• Barcino Cava Brut NV ($15, sample, 11.5%): This Spanish bubbly is all one can ask for in a wine at this price, and then some. It’s taut, almost zesty, tart, and interesting. Look for lemon and apple fruit in wonderful balance. Highly recommended. Imported by Ole Imports
The Jean Claude Mas Blanquette de Limoux isn’t Champagne, but it’s not supposed to be — so enjoy the difference
The world does not revolve around Champagne, as I make mention of each year around this time. Sparkling wine is made almost everywhere that wine is made, and there are a variety of interesting, fairly priced, and quality labels. So know that the Jean Claude Mas Blanquette de Limoux NV does not taste like Veuve Clicquot or Nicolas Feuillatte, but also know that it’s not supposed to.
The Jean Claude Mas Blanquette de Limoux ($15, purchased, 12%) is a cremant, which is what sparkling wine from France not made in the Champagne region is called. A cremant from Limoux is made the much the same way as Champagne (the second fermentation is in the bottle and not a steel tank, as with Italy’s Prosecco), but there are a couple of differences. Hence, the production is called methode ancestrale to differentiate it from Champagne’s methode champenoise.
First, cremant de Limoux is made with different grapes, primarly mauzac, which is local to the region. Next, the second fermentation is unaided, so that the bubble creation doesn’t get a boost from the addition of more yeast, as in Champagne. These differences make for subtle, yet interesting changes from the sparkling wine most of us drink.
The Jean Claude Mas Blanquette de Limoux, thanks to the mauzac, is a very traditional blanquette, with a yeasty, brioche kind of finish. But unlike so many Champagnes that finish in that style, it’s also quite fresh and light, with barely ripe apple fruit. In this, it’s almost a food wine – New Year’s brunches, for example. What you don’t want to do is use it for something like mimosas, which would cover up what makes the wine interesting.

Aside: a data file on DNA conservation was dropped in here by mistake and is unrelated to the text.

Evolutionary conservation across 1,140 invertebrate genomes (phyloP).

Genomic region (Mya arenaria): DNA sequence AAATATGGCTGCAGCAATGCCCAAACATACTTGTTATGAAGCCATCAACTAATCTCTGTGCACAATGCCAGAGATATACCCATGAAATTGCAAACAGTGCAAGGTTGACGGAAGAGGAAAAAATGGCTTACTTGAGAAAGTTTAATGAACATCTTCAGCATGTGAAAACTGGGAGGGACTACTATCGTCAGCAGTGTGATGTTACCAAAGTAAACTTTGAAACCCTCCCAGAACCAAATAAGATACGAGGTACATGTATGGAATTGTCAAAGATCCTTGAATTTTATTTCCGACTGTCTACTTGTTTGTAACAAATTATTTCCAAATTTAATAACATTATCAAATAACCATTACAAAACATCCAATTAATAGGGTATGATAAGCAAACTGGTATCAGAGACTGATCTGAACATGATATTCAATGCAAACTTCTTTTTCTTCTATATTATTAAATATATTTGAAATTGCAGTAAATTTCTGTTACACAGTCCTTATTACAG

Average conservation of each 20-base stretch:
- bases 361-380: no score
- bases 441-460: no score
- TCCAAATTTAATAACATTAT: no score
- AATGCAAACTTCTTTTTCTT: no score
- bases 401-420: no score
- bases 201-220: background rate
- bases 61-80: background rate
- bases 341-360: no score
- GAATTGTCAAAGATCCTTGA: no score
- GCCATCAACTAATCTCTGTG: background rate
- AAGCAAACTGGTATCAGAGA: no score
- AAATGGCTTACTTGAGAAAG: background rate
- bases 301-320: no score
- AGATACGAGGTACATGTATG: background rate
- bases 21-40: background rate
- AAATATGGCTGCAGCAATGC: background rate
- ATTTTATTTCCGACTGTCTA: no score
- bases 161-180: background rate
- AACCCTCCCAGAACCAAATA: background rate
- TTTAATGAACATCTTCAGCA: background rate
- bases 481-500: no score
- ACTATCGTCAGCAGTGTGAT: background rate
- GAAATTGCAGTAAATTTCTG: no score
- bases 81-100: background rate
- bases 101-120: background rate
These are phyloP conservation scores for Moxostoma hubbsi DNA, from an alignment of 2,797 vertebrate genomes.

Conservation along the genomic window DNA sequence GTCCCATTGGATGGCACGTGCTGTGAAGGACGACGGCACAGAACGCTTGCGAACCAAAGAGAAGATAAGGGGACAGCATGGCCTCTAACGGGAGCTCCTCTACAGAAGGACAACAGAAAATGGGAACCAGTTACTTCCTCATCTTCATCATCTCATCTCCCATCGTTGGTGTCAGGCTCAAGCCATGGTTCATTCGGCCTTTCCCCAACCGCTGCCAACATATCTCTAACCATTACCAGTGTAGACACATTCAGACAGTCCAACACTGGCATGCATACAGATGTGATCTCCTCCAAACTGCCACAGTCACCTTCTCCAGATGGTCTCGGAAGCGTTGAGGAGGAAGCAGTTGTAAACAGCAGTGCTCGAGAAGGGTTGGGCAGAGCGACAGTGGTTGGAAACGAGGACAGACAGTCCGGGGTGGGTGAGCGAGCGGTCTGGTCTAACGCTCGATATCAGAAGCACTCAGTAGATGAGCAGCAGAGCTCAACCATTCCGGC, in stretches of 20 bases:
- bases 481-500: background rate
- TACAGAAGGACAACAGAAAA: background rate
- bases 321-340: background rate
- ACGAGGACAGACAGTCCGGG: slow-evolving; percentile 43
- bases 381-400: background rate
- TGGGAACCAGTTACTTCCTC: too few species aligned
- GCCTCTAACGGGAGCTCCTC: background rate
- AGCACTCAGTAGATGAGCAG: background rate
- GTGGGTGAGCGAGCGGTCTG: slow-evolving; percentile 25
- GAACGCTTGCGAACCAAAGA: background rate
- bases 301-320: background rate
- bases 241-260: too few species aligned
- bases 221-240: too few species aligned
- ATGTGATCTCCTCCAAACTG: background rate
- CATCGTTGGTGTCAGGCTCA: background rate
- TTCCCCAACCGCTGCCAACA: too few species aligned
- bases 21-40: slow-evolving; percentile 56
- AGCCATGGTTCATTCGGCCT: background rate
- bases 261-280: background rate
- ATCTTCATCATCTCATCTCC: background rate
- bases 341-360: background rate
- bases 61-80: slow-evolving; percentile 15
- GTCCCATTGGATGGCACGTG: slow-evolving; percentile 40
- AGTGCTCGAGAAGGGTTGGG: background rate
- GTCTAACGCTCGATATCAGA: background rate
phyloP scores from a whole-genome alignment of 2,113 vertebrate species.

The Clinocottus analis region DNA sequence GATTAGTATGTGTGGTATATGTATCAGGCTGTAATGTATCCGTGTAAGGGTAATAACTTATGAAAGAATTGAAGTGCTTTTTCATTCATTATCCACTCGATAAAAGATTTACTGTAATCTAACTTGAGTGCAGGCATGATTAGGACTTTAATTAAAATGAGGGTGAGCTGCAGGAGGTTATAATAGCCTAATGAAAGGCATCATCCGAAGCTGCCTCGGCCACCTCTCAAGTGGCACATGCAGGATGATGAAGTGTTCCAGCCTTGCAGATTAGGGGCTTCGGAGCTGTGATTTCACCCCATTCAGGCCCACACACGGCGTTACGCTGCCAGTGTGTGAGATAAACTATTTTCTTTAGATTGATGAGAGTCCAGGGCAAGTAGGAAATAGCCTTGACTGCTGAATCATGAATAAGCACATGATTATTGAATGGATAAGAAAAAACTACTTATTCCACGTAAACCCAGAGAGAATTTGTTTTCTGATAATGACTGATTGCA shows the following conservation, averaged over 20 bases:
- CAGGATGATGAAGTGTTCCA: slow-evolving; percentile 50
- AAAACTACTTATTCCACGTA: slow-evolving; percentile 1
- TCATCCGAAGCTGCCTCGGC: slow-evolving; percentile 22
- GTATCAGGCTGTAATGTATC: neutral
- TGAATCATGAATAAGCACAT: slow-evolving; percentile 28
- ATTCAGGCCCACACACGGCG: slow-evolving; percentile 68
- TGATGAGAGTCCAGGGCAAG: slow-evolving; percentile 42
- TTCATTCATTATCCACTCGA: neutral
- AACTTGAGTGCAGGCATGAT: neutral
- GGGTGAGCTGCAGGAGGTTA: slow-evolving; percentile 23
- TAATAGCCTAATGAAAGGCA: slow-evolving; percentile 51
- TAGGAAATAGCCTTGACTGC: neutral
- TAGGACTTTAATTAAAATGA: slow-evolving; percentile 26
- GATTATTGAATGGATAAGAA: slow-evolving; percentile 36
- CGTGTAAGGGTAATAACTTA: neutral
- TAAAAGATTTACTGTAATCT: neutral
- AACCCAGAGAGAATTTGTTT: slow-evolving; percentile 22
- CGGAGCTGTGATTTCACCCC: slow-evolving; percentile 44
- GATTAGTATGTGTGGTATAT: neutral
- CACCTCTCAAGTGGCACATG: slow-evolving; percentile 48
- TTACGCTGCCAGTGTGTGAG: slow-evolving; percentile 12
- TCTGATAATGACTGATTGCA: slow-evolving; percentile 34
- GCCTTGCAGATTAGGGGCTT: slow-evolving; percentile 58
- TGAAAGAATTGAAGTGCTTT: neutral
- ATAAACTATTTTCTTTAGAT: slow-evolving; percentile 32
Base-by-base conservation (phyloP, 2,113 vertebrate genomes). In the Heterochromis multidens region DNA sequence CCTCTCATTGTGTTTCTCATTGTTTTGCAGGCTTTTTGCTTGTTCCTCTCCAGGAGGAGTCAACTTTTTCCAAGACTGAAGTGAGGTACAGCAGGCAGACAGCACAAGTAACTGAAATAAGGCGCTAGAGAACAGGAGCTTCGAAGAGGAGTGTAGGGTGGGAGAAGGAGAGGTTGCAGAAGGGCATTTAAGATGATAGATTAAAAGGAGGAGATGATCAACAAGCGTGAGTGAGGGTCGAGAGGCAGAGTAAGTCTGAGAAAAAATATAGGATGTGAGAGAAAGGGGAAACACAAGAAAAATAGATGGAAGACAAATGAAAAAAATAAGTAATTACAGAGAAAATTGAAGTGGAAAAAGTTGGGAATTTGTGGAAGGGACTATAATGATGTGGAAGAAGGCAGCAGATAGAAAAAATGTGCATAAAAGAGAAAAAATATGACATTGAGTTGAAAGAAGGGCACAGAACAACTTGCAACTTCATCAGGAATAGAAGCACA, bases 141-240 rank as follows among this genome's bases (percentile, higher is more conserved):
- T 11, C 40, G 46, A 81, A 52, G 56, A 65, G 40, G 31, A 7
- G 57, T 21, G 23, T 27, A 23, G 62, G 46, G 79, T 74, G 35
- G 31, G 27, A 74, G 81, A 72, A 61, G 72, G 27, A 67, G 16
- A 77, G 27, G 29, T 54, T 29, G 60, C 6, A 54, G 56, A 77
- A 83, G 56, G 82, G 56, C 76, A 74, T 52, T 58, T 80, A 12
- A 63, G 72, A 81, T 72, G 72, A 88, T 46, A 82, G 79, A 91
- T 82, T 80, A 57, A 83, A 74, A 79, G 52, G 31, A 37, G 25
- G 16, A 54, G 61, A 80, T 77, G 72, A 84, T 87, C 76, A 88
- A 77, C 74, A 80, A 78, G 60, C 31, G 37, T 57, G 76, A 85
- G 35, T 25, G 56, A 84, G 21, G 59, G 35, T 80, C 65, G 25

• Sacha Lichine Single Blend Rose 2017 ($10, purchased, %): Quality $10 pink from the Languedoc, so it’s not quite as subtle as something from Provence. But the wine uses first-class grenache, so it’s not too jellyish. Hence a crisp, fresh, and enjoyable wine. Look for strawberry fruit and a stony kind of finish. Imported by Shaw-Ross International
• Château La Gravière Blanc 2017 ($10, purchased, 12.5%): This white French Bordeaux is almost certainly the best cheap wine I tasted in 2018. It did everything cheap wine should do — offer value, be varietally correct, and taste delicious. Some lemon fruit with an almost grassiness, and old-fashioned white Bordeaux minerality. The difference may be more semillion in the blend than sauvignon blanc, so the wine isn’t a New Zealand knockoff. Highly recommended. Imported by Luneau USA
• Rotari Trento Brut 2013 ($18, sample, 12.5%): Impeccably made Prosecco. the Italian sparkling wine. Look for berry fruit, plus more body and depth than in cheaper Proseccos, as well as deliciously tight bubbles. If there’s a catch, it’s the price. Imported by Prestige Wine Imports
How to avoid giving tacky wine gift bags — “for the wine lover on your lists” — or overpriced, celebrity-endorsed wine accessories (because if an A lister likes it, we should buy it)? The Wine Curmudgeon’s holiday wine gift guide out 2018, of course. Because why waste money on bad gifts when you can use it for quality wine?
• Kevin Zraly’s new edition of the “Windows on the World” wine course (Sterling Epicure, $18) is probably the best one-volume wine book available. That means it’s worth buying, whether for beginning wine drinker or cranky wine critic. Plus, Zraly’s memoir is scheduled to be published in the next year or so, chronicling his 40 years in the wine business.
• Chateau La Tour Carnet ($38) is a red Bordeaux that offers quality but doesn’t cost a fortune, given the prices of red Bordeaux. This French blend, more cabernet sauvignon than merlot, combines modern winemaking with traditional Bordeaux style and terroir. Older vintages like the 2010, which may be more expensive, will especially show that combination. This is the red wine for someone who thinks cabernet begins and ends in the Napa Valley.
• The L’Conti Blanquette ($15) is sparkling wine from the Limoux region of France, and tastes nothing like any other French sparkling wine. It’s probably closer to Spanish cava, with lemon and green apple fruit. Plus, you can tell people you tasted a wine made with the mauzac grape. Highly recommended.
• Those who know Italian wine find refosco, a red from northern Italy, to be an acquired tasted. I’ve acquired it, and you’l find quality in refosco from $10 to $20. The Tenuta Luisa ($20) is dark but also bright; a little savory but also a little spicy. It’s more interesting than the less expensive versions, and surprisingly available.
• My new weakness is white wine from Spain’s Basque region made with the hondarrabi zuri grape, most costing around $20. The labels include the phrase “Getariako Txakolina,” which is the name of the region. I haven’t had one yet that wasn’t well-made — almost herbal, with citrus and stone fruit, a little fizz, and some minerality — but not sweet. This is about as far from chardonnay as you can get.